One of my favorite things about using whole pumpkin or squash, as opposed to canned, is the seeds. I almost never discard them. Once cleaned, tossed with a little neutral oil, sprinkled with salt, and roasted until crisp and golden, they are an addictive snack (instructions included at the end of the recipe).

Whatever uses you come up with for this fall treat, you’ll be happy you made it. Enjoy!



Pumpkin Butter

  • Servings: 1 1/2 pints
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Adapted slightly from this Food & Wine Magazine recipe

1 (approximately 3 pound) sugar or pie pumpkin, stemmed, halved lengthwise, and seeded*

1 tablespoon neutral oil (grapeseed, canola, vegetable)

¼ cup apple cider

1/3 cup brown sugar (light or dark)

3 tablespoons pure maple syrup

1 teaspoon apple cider vinegar

¾ teaspoon ground cinnamon

½ teaspoon ground ginger

½ teaspoon kosher salt (if using a fine salt, reduce to ¼ teaspoon)

¼ teaspoon freshly grated or ground nutmeg

Pinch of ground cloves

Pinch of ground allspice

Preheat oven to 350 degrees F. Brush cut sides of pumpkin halves with the oil. Place pumpkin halves, cut side down, on a large, rimmed baking sheet (less mess if you line the sheet with parchment paper, but not essential). Bake until very tender when pierced with a sharp knife, about 50 minutes. Remove from oven and let cool slightly, 10-15 minutes.

Scoop flesh from cooled pumpkin halves and transfer to bowl of a food processor. Discard pumpkin shell. To food processor, add apple cider and process until smooth, about one minute, stopping to scrape down sides of bowl when necessary. Add brown sugar, maple syrup, vinegar, cinnamon, ginger, salt, nutmeg, cloves, and allspice. Process until smooth, about 30 seconds, scrape down sides, and give it one more pulse.

Transfer pumpkin mixture to a deep saucepan, cover, and bring to a simmer over medium heat, stirring occasionally. Reduce heat to low, keep cover on, but vented (it sputters and spatters), and cook, stirring occasionally with a rubber spatula so that bottom of saucepan doesn’t scorch. Cook until mixture is reduced by about one-third and turns slightly darker in color, about 40-45 minutes. Remove from heat and let cool to room temperature, about 30 minutes. Transfer to jars and refrigerate. Keeps in the refrigerator 2-3 weeks and can be frozen for several months. Makes about 1 ½ pints.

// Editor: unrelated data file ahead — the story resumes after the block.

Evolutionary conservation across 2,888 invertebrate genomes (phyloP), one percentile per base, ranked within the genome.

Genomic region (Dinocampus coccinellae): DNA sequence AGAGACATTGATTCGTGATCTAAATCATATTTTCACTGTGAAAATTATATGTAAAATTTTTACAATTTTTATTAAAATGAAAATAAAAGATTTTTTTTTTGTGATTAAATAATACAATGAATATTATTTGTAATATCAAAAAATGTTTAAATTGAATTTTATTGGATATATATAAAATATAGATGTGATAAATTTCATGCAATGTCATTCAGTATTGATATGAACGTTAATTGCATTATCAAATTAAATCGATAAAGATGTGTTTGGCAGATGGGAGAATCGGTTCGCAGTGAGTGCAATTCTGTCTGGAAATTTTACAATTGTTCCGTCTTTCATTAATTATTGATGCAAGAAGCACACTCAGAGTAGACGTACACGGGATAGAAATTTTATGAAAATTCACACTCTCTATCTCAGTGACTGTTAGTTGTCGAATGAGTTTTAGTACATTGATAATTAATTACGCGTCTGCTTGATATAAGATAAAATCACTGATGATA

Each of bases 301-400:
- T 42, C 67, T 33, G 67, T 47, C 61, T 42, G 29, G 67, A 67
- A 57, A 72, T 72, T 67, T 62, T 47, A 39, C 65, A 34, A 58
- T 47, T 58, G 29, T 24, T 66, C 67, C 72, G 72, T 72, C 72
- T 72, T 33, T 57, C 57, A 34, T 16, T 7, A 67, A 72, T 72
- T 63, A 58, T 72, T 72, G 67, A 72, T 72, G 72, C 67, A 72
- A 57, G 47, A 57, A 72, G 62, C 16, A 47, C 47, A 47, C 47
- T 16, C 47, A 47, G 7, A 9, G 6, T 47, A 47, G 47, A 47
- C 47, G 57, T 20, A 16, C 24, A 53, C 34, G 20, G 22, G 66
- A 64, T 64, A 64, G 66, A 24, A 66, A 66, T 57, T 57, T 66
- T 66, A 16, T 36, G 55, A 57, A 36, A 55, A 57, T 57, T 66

*Don’t toss out those seeds! Roasted, they make a delicious and nutritious snack. Simply clean the pumpkin flesh out of the seeds, toss them with a little neutral oil (a couple teaspoons to a tablespoon, depending on the amount of seeds), and sprinkle with salt. Cook at 400 degrees F. in a single layer on a baking sheet for about 30 minutes, stirring once or twice for even browning. If you don’t eat them all right away, store in a zip-lock bag or other air-tight container.

Red Flannel Hash


We grew beets in our garden this summer for the first time in several years. Then the green beans and zucchini overtook the beets and we kind of forgot about them—out of sight, out of mind. Last weekend we decided to wade through the overgrowth and see if there were actually beets underneath. There were! Nice, medium sized beets. The greens had seen better days and were unusable, but the beets were beautiful.

Wanting to make something a little different, I started digging around online and red flannel hash came up. I’ve heard of it, but never had it. Turns out the traditional version, which originated in New England, has beets, red potatoes, and corned beef, but the few vegetarian recipes I found didn’t really change much other than to leave out the corned beef. I pulled aspects of a number of different recipes to come up with this delightful dish.

We topped our crispy red flannel hash with poached eggs and had toast on the side. It was delicious! A very pretty change from typical breakfast potatoes and the beets, Worcestershire, and horseradish gave it oomph and a unique quality that we loved. Enjoy!